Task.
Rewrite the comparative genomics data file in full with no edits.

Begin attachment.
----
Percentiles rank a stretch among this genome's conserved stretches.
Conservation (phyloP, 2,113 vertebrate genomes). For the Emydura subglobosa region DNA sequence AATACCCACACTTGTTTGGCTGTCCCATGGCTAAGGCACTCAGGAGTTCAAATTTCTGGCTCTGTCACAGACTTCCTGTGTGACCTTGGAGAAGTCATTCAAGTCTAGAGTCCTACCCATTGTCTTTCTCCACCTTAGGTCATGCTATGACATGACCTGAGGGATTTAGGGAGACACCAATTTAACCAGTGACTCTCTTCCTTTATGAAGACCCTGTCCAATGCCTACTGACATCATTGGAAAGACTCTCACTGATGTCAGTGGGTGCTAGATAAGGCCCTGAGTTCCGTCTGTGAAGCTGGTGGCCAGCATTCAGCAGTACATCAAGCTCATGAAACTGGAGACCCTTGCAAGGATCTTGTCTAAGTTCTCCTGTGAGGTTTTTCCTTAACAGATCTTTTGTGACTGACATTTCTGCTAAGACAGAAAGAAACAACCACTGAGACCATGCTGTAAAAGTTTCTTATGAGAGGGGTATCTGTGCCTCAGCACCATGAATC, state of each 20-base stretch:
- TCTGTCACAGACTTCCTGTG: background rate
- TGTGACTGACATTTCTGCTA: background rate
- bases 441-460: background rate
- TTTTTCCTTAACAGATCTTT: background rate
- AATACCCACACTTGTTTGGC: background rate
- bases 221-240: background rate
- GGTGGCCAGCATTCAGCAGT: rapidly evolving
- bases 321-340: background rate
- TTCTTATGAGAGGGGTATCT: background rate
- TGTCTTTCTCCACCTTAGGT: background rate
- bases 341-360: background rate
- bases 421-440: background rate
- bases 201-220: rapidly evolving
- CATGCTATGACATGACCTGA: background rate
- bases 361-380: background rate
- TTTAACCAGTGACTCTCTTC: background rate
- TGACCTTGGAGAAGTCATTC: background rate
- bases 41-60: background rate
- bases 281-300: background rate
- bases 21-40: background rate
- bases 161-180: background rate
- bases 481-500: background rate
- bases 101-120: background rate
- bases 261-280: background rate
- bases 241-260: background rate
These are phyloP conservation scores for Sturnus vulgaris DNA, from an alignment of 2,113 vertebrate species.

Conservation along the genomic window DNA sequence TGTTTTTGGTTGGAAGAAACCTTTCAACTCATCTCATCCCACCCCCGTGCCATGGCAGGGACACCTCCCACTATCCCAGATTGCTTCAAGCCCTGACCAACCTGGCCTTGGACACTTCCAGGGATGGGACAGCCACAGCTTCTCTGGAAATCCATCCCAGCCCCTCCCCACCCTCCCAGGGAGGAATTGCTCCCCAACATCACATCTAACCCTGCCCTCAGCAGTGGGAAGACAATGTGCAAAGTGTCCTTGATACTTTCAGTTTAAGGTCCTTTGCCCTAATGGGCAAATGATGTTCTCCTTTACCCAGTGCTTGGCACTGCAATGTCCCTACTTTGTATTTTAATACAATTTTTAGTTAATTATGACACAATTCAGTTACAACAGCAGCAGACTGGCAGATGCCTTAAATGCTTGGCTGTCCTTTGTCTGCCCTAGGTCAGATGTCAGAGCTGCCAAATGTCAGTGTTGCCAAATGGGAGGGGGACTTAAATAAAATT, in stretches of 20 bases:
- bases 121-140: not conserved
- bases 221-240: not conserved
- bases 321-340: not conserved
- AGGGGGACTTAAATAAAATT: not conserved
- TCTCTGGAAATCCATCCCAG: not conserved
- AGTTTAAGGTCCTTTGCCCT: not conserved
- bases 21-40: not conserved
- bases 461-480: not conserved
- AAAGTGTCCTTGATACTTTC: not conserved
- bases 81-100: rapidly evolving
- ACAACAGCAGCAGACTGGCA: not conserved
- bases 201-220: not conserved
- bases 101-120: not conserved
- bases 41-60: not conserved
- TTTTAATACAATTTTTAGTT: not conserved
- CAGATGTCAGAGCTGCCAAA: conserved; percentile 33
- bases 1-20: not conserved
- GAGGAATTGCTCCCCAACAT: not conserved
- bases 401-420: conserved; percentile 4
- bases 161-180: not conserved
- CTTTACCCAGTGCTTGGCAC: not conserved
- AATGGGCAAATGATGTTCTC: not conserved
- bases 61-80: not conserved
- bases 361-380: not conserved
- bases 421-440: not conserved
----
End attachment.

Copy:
Percentiles rank a stretch among this genome's conserved stretches.
Conservation (phyloP, 2,113 vertebrate genomes). For the Emydura subglobosa region DNA sequence AATACCCACACTTGTTTGGCTGTCCCATGGCTAAGGCACTCAGGAGTTCAAATTTCTGGCTCTGTCACAGACTTCCTGTGTGACCTTGGAGAAGTCATTCAAGTCTAGAGTCCTACCCATTGTCTTTCTCCACCTTAGGTCATGCTATGACATGACCTGAGGGATTTAGGGAGACACCAATTTAACCAGTGACTCTCTTCCTTTATGAAGACCCTGTCCAATGCCTACTGACATCATTGGAAAGACTCTCACTGATGTCAGTGGGTGCTAGATAAGGCCCTGAGTTCCGTCTGTGAAGCTGGTGGCCAGCATTCAGCAGTACATCAAGCTCATGAAACTGGAGACCCTTGCAAGGATCTTGTCTAAGTTCTCCTGTGAGGTTTTTCCTTAACAGATCTTTTGTGACTGACATTTCTGCTAAGACAGAAAGAAACAACCACTGAGACCATGCTGTAAAAGTTTCTTATGAGAGGGGTATCTGTGCCTCAGCACCATGAATC, state of each 20-base stretch:
- TCTGTCACAGACTTCCTGTG: background rate
- TGTGACTGACATTTCTGCTA: background rate
- bases 441-460: background rate
- TTTTTCCTTAACAGATCTTT: background rate
- AATACCCACACTTGTTTGGC: background rate
- bases 221-240: background rate
- GGTGGCCAGCATTCAGCAGT: rapidly evolving
- bases 321-340: background rate
- TTCTTATGAGAGGGGTATCT: background rate
- TGTCTTTCTCCACCTTAGGT: background rate
- bases 341-360: background rate
- bases 421-440: background rate
- bases 201-220: rapidly evolving
- CATGCTATGACATGACCTGA: background rate
- bases 361-380: background rate
- TTTAACCAGTGACTCTCTTC: background rate
- TGACCTTGGAGAAGTCATTC: background rate
- bases 41-60: background rate
- bases 281-300: background rate
- bases 21-40: background rate
- bases 161-180: background rate
- bases 481-500: background rate
- bases 101-120: background rate
- bases 261-280: background rate
- bases 241-260: background rate
These are phyloP conservation scores for Sturnus vulgaris DNA, from an alignment of 2,113 vertebrate species.

Conservation along the genomic window DNA sequence TGTTTTTGGTTGGAAGAAACCTTTCAACTCATCTCATCCCACCCCCGTGCCATGGCAGGGACACCTCCCACTATCCCAGATTGCTTCAAGCCCTGACCAACCTGGCCTTGGACACTTCCAGGGATGGGACAGCCACAGCTTCTCTGGAAATCCATCCCAGCCCCTCCCCACCCTCCCAGGGAGGAATTGCTCCCCAACATCACATCTAACCCTGCCCTCAGCAGTGGGAAGACAATGTGCAAAGTGTCCTTGATACTTTCAGTTTAAGGTCCTTTGCCCTAATGGGCAAATGATGTTCTCCTTTACCCAGTGCTTGGCACTGCAATGTCCCTACTTTGTATTTTAATACAATTTTTAGTTAATTATGACACAATTCAGTTACAACAGCAGCAGACTGGCAGATGCCTTAAATGCTTGGCTGTCCTTTGTCTGCCCTAGGTCAGATGTCAGAGCTGCCAAATGTCAGTGTTGCCAAATGGGAGGGGGACTTAAATAAAATT, in stretches of 20 bases:
- bases 121-140: not conserved
- bases 221-240: not conserved
- bases 321-340: not conserved
- AGGGGGACTTAAATAAAATT: not conserved
- TCTCTGGAAATCCATCCCAG: not conserved
- AGTTTAAGGTCCTTTGCCCT: not conserved
- bases 21-40: not conserved
- bases 461-480: not conserved
- AAAGTGTCCTTGATACTTTC: not conserved
- bases 81-100: rapidly evolving
- ACAACAGCAGCAGACTGGCA: not conserved
- bases 201-220: not conserved
- bases 101-120: not conserved
- bases 41-60: not conserved
- TTTTAATACAATTTTTAGTT: not conserved
- CAGATGTCAGAGCTGCCAAA: conserved; percentile 33
- bases 1-20: not conserved
- GAGGAATTGCTCCCCAACAT: not conserved
- bases 401-420: conserved; percentile 4
- bases 161-180: not conserved
- CTTTACCCAGTGCTTGGCAC: not conserved
- AATGGGCAAATGATGTTCTC: not conserved
- bases 61-80: not conserved
- bases 361-380: not conserved
- bases 421-440: not conserved